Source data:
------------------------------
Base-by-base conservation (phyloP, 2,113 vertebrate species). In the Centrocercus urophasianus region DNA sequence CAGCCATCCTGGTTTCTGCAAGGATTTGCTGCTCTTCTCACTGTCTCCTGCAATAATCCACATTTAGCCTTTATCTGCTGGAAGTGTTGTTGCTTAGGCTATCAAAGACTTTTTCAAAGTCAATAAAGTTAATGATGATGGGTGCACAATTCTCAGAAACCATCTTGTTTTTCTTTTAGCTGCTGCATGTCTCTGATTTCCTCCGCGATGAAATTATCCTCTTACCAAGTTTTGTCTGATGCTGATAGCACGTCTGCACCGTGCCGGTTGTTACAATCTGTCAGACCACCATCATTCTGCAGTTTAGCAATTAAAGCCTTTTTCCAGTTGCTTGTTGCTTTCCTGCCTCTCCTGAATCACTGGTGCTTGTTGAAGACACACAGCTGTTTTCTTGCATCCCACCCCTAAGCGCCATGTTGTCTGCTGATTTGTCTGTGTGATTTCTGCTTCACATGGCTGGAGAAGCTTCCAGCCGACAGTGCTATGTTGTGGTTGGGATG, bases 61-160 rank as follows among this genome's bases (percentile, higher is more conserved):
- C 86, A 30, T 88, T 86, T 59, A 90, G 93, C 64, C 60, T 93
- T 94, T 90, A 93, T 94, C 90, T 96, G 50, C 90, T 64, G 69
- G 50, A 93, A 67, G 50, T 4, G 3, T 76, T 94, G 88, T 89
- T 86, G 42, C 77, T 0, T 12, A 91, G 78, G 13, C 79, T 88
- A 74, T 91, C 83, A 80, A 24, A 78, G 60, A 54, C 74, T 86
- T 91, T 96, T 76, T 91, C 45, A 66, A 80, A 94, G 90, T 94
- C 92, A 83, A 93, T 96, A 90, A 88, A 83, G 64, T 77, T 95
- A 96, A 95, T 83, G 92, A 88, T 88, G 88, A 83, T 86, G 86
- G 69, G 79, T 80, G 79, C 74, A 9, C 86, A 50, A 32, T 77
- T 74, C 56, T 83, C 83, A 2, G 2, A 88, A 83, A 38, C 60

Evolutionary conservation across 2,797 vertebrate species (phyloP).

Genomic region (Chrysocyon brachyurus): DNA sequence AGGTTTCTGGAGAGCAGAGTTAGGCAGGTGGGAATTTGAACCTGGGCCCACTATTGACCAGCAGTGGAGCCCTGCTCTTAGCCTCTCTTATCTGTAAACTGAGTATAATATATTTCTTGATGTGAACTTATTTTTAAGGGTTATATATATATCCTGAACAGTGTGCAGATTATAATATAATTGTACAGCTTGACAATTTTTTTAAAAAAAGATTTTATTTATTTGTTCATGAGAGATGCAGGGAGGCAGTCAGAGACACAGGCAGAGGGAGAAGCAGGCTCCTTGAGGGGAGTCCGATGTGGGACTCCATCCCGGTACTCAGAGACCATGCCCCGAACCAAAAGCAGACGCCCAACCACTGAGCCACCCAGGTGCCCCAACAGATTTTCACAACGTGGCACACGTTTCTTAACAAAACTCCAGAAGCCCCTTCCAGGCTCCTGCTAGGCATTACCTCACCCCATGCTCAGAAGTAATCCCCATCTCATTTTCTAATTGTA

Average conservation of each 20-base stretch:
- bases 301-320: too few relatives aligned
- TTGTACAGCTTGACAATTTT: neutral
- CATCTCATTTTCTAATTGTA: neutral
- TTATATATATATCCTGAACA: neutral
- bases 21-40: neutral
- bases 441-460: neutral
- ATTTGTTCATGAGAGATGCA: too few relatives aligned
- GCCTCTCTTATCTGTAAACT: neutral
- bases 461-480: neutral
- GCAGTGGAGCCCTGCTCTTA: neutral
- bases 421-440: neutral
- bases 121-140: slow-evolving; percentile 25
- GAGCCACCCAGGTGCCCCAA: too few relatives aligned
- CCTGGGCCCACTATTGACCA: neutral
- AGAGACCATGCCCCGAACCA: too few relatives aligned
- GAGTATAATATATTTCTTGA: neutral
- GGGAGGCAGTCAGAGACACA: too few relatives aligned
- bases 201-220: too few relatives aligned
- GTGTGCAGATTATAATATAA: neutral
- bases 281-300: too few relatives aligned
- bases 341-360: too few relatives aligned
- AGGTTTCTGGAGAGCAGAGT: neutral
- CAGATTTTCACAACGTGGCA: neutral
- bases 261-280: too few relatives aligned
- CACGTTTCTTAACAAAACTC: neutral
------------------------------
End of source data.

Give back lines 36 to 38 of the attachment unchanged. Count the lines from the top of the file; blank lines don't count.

- AGGTTTCTGGAGAGCAGAGT: neutral
- CAGATTTTCACAACGTGGCA: neutral
- bases 261-280: too few relatives aligned